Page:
The instant he returns home to his boyhood cabin in the sylvan hamlet of Big Eden, Montana, Henry Hart (Gross) jumps out the back door and into the glassy lake behind the house, fully clothed. Big Eden is just that kind of a place. Flannel-clad good ol' boys with clattertrap trucks loiter around the beer-'n-bait coolers at Dexter's General Store, the rivers are teeming with trout, and Sunday services at the community church dovetail into potluck suppers, sing-alongs at the piano, and beers at the tavern before suppertime. It's light years away from Henry's adopted hometown -- Manhattan -- where his officious art dealer (Veanne Cox) awaits, needling Henry about the important gallery exhibit he forsook to care for his grandfather (Coe), who has recently suffered a stroke. Of course, the audience knows there's plenty in store for Henry back home, including self-discovery, family bonding, and a possible romance with either his all-American ex (DeKay), who's now a single father, or with the general store's tactiturn owner, Pike (Schweig). A gentle giant who brings the cooking-impaired Hart boys homemade meals from the town's resident busybody (Martin, battle-axe Mrs. Louder from The Drew Carey Show),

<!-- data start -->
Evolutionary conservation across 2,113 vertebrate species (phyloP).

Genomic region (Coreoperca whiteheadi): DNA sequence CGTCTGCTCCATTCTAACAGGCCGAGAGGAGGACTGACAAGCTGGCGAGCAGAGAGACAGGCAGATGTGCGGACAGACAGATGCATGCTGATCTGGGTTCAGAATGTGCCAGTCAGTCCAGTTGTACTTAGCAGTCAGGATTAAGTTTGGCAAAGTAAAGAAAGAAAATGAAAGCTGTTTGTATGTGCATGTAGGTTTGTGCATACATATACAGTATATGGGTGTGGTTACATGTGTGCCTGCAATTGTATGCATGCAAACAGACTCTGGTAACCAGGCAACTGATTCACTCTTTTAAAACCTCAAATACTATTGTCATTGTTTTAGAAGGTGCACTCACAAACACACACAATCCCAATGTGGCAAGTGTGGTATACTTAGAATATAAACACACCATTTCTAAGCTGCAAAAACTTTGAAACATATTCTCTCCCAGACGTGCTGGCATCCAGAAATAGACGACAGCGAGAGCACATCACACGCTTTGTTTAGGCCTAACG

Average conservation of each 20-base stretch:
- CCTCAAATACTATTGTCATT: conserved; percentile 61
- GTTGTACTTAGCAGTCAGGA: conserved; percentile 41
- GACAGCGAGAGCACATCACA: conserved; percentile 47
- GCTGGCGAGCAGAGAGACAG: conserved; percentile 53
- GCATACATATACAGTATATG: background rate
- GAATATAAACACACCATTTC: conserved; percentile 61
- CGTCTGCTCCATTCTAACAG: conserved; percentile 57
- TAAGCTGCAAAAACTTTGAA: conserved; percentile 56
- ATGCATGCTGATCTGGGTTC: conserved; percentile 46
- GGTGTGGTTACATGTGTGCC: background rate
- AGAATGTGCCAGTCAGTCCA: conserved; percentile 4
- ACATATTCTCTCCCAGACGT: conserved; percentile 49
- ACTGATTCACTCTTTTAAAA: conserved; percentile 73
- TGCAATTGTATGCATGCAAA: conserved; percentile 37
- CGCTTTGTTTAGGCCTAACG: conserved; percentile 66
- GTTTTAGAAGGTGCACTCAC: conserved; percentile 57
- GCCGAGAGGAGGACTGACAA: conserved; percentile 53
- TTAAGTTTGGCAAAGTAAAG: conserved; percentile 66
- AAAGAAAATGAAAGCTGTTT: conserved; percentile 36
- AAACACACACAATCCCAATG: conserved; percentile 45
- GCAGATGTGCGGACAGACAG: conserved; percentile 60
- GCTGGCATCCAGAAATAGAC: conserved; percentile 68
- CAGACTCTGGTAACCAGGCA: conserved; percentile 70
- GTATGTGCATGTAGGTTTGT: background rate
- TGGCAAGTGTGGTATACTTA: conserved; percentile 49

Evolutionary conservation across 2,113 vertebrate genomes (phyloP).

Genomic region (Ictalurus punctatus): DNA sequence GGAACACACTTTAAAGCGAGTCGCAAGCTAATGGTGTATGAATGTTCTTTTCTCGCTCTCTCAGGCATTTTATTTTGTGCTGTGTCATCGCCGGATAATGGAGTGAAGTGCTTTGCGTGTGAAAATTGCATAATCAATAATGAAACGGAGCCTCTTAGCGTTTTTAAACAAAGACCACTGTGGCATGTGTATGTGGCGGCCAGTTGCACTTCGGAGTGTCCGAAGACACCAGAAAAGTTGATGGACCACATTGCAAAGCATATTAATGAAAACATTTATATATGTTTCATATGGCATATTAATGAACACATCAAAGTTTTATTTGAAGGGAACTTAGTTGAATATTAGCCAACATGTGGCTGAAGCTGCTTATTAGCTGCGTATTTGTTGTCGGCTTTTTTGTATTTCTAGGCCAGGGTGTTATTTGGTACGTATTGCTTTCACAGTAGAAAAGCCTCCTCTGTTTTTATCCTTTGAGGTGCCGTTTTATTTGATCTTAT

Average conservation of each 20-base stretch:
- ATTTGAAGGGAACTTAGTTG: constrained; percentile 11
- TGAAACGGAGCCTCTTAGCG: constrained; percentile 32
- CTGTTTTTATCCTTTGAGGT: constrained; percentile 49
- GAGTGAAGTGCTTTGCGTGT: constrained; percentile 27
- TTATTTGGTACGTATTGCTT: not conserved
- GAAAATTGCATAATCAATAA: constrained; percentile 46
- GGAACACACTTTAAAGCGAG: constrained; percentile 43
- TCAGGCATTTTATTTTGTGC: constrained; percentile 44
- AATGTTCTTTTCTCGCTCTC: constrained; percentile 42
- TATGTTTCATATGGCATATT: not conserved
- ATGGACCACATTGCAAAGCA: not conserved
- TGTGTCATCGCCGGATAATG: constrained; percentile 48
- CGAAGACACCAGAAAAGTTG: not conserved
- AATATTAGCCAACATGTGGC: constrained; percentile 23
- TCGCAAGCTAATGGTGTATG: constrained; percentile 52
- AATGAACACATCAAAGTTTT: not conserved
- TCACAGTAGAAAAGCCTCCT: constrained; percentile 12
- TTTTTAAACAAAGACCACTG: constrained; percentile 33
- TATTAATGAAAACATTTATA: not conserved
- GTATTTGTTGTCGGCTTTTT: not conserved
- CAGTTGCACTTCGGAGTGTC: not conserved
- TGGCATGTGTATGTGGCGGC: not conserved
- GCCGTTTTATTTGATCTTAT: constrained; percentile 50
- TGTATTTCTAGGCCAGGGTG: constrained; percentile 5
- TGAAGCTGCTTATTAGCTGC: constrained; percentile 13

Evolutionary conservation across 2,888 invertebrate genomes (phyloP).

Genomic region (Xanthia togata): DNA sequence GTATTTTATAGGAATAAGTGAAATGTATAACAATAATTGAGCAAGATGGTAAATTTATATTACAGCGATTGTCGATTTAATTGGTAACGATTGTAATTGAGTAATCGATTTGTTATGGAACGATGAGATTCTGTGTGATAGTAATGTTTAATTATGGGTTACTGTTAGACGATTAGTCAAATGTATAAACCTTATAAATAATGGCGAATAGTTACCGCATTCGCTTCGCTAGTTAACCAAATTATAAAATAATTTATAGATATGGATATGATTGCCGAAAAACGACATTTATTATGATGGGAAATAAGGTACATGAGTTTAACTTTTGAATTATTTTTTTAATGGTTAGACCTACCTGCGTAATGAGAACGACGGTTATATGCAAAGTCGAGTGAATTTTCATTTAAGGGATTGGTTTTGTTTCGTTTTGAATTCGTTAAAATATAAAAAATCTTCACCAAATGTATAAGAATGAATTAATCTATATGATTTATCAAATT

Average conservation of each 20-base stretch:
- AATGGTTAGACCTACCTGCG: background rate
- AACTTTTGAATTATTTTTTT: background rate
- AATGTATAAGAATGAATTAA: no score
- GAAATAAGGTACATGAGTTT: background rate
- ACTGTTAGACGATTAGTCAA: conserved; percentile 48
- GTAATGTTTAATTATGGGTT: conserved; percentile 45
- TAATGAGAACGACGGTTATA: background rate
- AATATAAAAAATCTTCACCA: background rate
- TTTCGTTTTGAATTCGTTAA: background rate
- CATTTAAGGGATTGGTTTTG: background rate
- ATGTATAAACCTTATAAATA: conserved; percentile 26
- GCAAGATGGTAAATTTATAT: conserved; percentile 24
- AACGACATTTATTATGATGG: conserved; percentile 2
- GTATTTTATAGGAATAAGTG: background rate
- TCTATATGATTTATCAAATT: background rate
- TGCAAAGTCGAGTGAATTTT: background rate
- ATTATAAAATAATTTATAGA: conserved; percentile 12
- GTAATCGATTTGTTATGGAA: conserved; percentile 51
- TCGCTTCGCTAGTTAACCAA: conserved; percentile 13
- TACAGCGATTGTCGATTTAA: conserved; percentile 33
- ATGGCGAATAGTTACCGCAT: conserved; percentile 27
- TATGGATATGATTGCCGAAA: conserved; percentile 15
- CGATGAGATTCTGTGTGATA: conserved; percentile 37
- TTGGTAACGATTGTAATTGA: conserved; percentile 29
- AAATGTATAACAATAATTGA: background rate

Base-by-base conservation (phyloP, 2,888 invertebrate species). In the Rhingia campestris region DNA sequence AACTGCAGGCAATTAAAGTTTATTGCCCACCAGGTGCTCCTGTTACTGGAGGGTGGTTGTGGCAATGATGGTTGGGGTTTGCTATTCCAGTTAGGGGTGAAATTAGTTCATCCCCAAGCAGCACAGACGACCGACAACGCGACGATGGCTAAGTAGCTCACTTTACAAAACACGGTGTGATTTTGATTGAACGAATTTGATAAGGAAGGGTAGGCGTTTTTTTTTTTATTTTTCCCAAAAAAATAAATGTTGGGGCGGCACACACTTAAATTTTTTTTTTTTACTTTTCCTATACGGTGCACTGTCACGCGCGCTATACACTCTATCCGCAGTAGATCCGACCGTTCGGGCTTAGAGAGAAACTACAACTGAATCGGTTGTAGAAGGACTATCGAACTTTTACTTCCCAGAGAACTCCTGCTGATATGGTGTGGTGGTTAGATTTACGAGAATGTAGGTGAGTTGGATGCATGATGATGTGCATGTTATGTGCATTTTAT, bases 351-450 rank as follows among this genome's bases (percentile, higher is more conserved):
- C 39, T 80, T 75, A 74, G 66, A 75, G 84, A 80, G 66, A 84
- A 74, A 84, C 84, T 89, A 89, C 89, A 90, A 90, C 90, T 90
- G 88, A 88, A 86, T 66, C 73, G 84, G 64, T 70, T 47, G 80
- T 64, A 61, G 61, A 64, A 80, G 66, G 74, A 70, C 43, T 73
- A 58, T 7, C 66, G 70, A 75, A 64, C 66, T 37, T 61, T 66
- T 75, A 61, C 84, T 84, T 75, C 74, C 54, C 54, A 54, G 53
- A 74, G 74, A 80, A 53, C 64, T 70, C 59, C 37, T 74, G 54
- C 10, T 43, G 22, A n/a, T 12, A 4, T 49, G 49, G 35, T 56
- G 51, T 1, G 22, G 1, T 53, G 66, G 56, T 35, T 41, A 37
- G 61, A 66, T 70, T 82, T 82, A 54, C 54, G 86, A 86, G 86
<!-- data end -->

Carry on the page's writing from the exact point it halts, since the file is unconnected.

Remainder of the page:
Pike is soon pitching woo timidly, ordering exotic gouaches for Henry and browsing torte recipes from Epicurious. The film is every bit as sweet as it sounds, cheerful, charming, and amiable from start to finish. (A soundtrack of country chestnuts -- from George Jones and Buck Owens to Jim Reeves -- is a nice bonus.) The colorful townsfolk are all fine, if a bit undifferentiated from each other (though the lovably ursine Compton makes a nice impression). Coe and Gross have a nicely acted moment that's the closest thing to a “coming out” scene, and in a funny set-piece, matchmaker Martin arranges a surprise get-together for Gross and every eligible bachelor from Missoula to Wolf Point. Yet as wonderful as it is to see a breezy, earnest romantic comedy that is so matter-of-factly gay-themed, Big Eden
suffers somewhat, unsurprisingly, from some of the usual perils of a breezy, earnest romantic comedy. The love-triangle storyline is drawn out awfully far for such a lightweight plot, and the whimsical country milieu is rather ... well, whimsical at times. Some urban reviewers have faulted writer-director Bezucha for depicting a rural America in which homophobia is virtually nonexistent, but that criticism seems misplaced. Big Eden
is content to be a good-natured dramedy about finding your place in the world and finding someone to share it with.